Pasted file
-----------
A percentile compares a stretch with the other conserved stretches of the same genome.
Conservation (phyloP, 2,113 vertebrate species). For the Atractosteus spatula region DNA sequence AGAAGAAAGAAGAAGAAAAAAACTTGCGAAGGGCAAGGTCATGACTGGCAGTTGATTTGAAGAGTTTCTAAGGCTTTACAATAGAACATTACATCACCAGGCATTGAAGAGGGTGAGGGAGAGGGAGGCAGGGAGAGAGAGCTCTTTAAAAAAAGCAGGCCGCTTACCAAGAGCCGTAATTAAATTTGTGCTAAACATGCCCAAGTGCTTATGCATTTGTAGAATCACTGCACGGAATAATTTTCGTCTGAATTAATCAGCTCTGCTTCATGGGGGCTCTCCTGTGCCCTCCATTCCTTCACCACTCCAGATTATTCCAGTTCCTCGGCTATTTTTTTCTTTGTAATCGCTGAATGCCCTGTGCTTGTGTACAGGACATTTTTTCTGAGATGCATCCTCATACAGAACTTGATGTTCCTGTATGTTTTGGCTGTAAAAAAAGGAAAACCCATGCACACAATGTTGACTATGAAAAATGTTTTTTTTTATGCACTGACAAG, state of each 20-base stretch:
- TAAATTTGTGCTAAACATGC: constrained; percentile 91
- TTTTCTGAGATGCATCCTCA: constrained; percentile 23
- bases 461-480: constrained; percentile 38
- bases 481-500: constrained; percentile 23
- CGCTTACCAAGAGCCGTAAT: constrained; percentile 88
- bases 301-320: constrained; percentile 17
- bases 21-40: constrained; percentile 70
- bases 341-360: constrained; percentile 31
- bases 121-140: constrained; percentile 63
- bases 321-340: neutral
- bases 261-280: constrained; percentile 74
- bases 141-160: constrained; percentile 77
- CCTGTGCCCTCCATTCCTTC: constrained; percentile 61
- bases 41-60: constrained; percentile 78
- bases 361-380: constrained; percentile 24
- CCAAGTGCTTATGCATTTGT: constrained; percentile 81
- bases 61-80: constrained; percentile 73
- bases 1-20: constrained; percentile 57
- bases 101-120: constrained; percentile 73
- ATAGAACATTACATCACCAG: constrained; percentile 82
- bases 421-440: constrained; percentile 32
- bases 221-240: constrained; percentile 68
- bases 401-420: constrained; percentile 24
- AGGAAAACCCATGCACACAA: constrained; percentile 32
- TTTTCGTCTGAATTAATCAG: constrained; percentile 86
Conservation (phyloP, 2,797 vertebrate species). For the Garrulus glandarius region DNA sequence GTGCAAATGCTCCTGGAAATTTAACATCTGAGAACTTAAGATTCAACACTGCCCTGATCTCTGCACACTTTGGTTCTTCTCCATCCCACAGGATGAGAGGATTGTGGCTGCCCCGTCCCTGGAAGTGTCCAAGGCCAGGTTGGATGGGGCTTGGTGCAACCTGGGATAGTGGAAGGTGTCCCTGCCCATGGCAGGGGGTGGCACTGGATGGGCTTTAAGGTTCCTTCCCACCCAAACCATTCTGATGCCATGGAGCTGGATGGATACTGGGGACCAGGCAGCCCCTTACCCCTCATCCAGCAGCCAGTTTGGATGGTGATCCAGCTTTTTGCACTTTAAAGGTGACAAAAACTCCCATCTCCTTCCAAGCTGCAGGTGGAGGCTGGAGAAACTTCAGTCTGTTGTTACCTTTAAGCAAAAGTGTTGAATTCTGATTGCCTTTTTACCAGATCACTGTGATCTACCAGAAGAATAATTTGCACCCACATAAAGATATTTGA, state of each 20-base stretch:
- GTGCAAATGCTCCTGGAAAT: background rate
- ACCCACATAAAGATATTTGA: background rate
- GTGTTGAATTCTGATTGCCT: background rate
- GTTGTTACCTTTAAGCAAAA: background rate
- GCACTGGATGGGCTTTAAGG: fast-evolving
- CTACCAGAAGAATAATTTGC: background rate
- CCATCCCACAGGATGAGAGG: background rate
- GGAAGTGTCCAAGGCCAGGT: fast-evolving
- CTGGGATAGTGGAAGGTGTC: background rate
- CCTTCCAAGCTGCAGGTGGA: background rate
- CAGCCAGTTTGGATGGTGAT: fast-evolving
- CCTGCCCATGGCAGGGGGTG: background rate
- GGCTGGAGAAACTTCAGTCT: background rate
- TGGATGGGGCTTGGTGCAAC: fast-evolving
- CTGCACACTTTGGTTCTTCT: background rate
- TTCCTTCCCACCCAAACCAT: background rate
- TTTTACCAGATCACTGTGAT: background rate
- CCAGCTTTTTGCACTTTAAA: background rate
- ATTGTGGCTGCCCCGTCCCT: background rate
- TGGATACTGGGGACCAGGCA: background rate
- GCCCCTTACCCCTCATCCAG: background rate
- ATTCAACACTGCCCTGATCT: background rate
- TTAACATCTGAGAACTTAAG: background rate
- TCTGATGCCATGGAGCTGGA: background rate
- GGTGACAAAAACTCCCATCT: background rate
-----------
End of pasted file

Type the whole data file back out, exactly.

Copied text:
A percentile compares a stretch with the other conserved stretches of the same genome.
Conservation (phyloP, 2,113 vertebrate species). For the Atractosteus spatula region DNA sequence AGAAGAAAGAAGAAGAAAAAAACTTGCGAAGGGCAAGGTCATGACTGGCAGTTGATTTGAAGAGTTTCTAAGGCTTTACAATAGAACATTACATCACCAGGCATTGAAGAGGGTGAGGGAGAGGGAGGCAGGGAGAGAGAGCTCTTTAAAAAAAGCAGGCCGCTTACCAAGAGCCGTAATTAAATTTGTGCTAAACATGCCCAAGTGCTTATGCATTTGTAGAATCACTGCACGGAATAATTTTCGTCTGAATTAATCAGCTCTGCTTCATGGGGGCTCTCCTGTGCCCTCCATTCCTTCACCACTCCAGATTATTCCAGTTCCTCGGCTATTTTTTTCTTTGTAATCGCTGAATGCCCTGTGCTTGTGTACAGGACATTTTTTCTGAGATGCATCCTCATACAGAACTTGATGTTCCTGTATGTTTTGGCTGTAAAAAAAGGAAAACCCATGCACACAATGTTGACTATGAAAAATGTTTTTTTTTATGCACTGACAAG, state of each 20-base stretch:
- TAAATTTGTGCTAAACATGC: constrained; percentile 91
- TTTTCTGAGATGCATCCTCA: constrained; percentile 23
- bases 461-480: constrained; percentile 38
- bases 481-500: constrained; percentile 23
- CGCTTACCAAGAGCCGTAAT: constrained; percentile 88
- bases 301-320: constrained; percentile 17
- bases 21-40: constrained; percentile 70
- bases 341-360: constrained; percentile 31
- bases 121-140: constrained; percentile 63
- bases 321-340: neutral
- bases 261-280: constrained; percentile 74
- bases 141-160: constrained; percentile 77
- CCTGTGCCCTCCATTCCTTC: constrained; percentile 61
- bases 41-60: constrained; percentile 78
- bases 361-380: constrained; percentile 24
- CCAAGTGCTTATGCATTTGT: constrained; percentile 81
- bases 61-80: constrained; percentile 73
- bases 1-20: constrained; percentile 57
- bases 101-120: constrained; percentile 73
- ATAGAACATTACATCACCAG: constrained; percentile 82
- bases 421-440: constrained; percentile 32
- bases 221-240: constrained; percentile 68
- bases 401-420: constrained; percentile 24
- AGGAAAACCCATGCACACAA: constrained; percentile 32
- TTTTCGTCTGAATTAATCAG: constrained; percentile 86
Conservation (phyloP, 2,797 vertebrate species). For the Garrulus glandarius region DNA sequence GTGCAAATGCTCCTGGAAATTTAACATCTGAGAACTTAAGATTCAACACTGCCCTGATCTCTGCACACTTTGGTTCTTCTCCATCCCACAGGATGAGAGGATTGTGGCTGCCCCGTCCCTGGAAGTGTCCAAGGCCAGGTTGGATGGGGCTTGGTGCAACCTGGGATAGTGGAAGGTGTCCCTGCCCATGGCAGGGGGTGGCACTGGATGGGCTTTAAGGTTCCTTCCCACCCAAACCATTCTGATGCCATGGAGCTGGATGGATACTGGGGACCAGGCAGCCCCTTACCCCTCATCCAGCAGCCAGTTTGGATGGTGATCCAGCTTTTTGCACTTTAAAGGTGACAAAAACTCCCATCTCCTTCCAAGCTGCAGGTGGAGGCTGGAGAAACTTCAGTCTGTTGTTACCTTTAAGCAAAAGTGTTGAATTCTGATTGCCTTTTTACCAGATCACTGTGATCTACCAGAAGAATAATTTGCACCCACATAAAGATATTTGA, state of each 20-base stretch:
- GTGCAAATGCTCCTGGAAAT: background rate
- ACCCACATAAAGATATTTGA: background rate
- GTGTTGAATTCTGATTGCCT: background rate
- GTTGTTACCTTTAAGCAAAA: background rate
- GCACTGGATGGGCTTTAAGG: fast-evolving
- CTACCAGAAGAATAATTTGC: background rate
- CCATCCCACAGGATGAGAGG: background rate
- GGAAGTGTCCAAGGCCAGGT: fast-evolving
- CTGGGATAGTGGAAGGTGTC: background rate
- CCTTCCAAGCTGCAGGTGGA: background rate
- CAGCCAGTTTGGATGGTGAT: fast-evolving
- CCTGCCCATGGCAGGGGGTG: background rate
- GGCTGGAGAAACTTCAGTCT: background rate
- TGGATGGGGCTTGGTGCAAC: fast-evolving
- CTGCACACTTTGGTTCTTCT: background rate
- TTCCTTCCCACCCAAACCAT: background rate
- TTTTACCAGATCACTGTGAT: background rate
- CCAGCTTTTTGCACTTTAAA: background rate
- ATTGTGGCTGCCCCGTCCCT: background rate
- TGGATACTGGGGACCAGGCA: background rate
- GCCCCTTACCCCTCATCCAG: background rate
- ATTCAACACTGCCCTGATCT: background rate
- TTAACATCTGAGAACTTAAG: background rate
- TCTGATGCCATGGAGCTGGA: background rate
- GGTGACAAAAACTCCCATCT: background rate